White Men Need to Lead the Inclusiveness Charge in the Work Place

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Do white men have an advantage in the workplace? If you’re non-white and/or female, you probably burst out laughing when you read that. So here’s a more intelligent question: Can white men be taught to recognize that they have an advantage, and to do something about it? As a middle-aged white guy, I’m pleased to report that according to a recent study released by Catalyst, a non-profit organization dedicated to the advancement of opportunities for women in the work place, the answer is yes.

Catalyst surveyed employees — predominantly white male managers — at Rockwell Automation, a global industrial automation services provider based in Milwaukee. Those surveyed participated in leadership development programs aimed at equipping and inspiring white male employees to take more of a leadership role in fostering an inclusive work environment. Here are some key findings of the study:

There was an increase in workplace civility and a decline in gossip (snide remarks and behind-the-back comments). In some workgroups, participants’ colleagues rated the incidence of workplace gossip as much as 39 percent lower after the programs, signaling improved communication and respect.

Managers were more likely to acknowledge that inequities exist. After the programs, there was a 17 percent increase in how much managers agreed that white men have greater advantages than women and racial/ethnic minorities.

Managers improved on key behaviors for inclusion. From seeking out varied perspectives to becoming more direct in addressing emotionally charged matters, managers improved on critical skills for leading in today’s diverse marketplace.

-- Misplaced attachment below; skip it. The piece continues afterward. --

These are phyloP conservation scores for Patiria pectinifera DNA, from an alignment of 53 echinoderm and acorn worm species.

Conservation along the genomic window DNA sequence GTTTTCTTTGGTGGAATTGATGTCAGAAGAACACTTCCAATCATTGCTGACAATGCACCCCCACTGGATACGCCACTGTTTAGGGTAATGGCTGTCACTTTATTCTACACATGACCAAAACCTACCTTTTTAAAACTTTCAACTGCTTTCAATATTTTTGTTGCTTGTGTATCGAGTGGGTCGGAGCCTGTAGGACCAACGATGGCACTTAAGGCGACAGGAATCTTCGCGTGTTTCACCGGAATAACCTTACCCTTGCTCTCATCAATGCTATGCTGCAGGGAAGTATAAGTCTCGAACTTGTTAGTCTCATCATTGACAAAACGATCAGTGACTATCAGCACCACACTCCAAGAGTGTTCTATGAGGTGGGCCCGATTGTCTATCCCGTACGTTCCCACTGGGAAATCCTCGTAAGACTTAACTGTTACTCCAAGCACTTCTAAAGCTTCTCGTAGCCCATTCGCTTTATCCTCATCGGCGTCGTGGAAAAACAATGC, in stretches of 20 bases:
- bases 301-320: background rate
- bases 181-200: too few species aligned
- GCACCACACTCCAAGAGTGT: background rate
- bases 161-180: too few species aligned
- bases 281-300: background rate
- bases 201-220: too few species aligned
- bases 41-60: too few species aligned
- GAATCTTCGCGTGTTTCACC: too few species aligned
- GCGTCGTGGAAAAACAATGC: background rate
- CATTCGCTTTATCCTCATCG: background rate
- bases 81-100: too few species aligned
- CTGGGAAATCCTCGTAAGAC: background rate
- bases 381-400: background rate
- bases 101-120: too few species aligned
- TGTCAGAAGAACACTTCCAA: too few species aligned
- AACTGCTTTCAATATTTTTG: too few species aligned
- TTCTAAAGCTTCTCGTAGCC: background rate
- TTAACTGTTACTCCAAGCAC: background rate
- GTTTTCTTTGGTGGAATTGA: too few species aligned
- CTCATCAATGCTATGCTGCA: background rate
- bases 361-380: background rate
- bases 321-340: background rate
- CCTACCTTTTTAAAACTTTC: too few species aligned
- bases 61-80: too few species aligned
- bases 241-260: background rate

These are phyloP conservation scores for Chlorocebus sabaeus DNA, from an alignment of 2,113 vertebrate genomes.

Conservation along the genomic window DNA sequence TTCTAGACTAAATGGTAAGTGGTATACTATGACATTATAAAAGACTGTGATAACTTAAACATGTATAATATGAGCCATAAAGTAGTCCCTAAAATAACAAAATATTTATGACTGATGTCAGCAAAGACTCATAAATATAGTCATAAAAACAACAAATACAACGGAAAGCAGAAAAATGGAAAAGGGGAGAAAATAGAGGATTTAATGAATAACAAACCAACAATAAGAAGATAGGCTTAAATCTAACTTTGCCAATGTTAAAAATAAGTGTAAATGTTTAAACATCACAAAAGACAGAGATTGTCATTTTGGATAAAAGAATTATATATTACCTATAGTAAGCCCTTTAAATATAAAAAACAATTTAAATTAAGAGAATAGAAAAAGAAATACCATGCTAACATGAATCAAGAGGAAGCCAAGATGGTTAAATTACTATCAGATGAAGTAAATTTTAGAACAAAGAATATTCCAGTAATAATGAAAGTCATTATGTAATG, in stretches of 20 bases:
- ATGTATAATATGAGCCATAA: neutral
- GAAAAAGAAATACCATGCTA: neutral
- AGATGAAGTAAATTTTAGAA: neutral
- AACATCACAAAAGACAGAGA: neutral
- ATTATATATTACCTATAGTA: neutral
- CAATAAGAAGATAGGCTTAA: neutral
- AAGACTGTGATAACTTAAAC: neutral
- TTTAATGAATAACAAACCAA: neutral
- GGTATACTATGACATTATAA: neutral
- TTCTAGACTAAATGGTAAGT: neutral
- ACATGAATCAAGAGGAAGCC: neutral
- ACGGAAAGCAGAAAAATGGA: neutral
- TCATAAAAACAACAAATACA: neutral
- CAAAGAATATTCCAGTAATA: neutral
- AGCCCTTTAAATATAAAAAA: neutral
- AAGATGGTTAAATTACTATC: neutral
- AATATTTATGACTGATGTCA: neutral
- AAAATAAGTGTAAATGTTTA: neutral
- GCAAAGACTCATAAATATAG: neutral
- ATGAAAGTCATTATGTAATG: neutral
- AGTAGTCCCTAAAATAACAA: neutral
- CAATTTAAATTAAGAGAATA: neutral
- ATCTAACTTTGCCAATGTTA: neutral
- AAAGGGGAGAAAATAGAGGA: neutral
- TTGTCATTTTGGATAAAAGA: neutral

Having cross-racial friendships mattered. Managers without many prior cross-racial relationships changed the most after the programs when it came to thinking critically about different social groups — a 40 percent increase in ratings vs. a 9 percent increase for those with more of these relationships.

Those who cared the least about exhibiting prejudice changed the most. After the programs, managers who initially were the least concerned about appearing prejudiced were the ones who registered the most significant change in taking personal responsibility for being inclusive, as evidenced by a 15 percent increase in ratings.

Ilene Lang, Catalyst’s president and CEO, said that since white men hold the lion’s share of the power, it’s their obligation to use it to help bring about the inclusiveness that invariably benefits employers and their employees:

Companies can see a major shift in inclusive behavior when white men acknowledge inequalities and accept that while they didn’t cause the problem, it’s their responsibility as leaders to be part of the solution. We can’t rely only on women and minorities to advocate for culture change. The results are much more powerful when white men, who are most often in leadership positions, are also role models.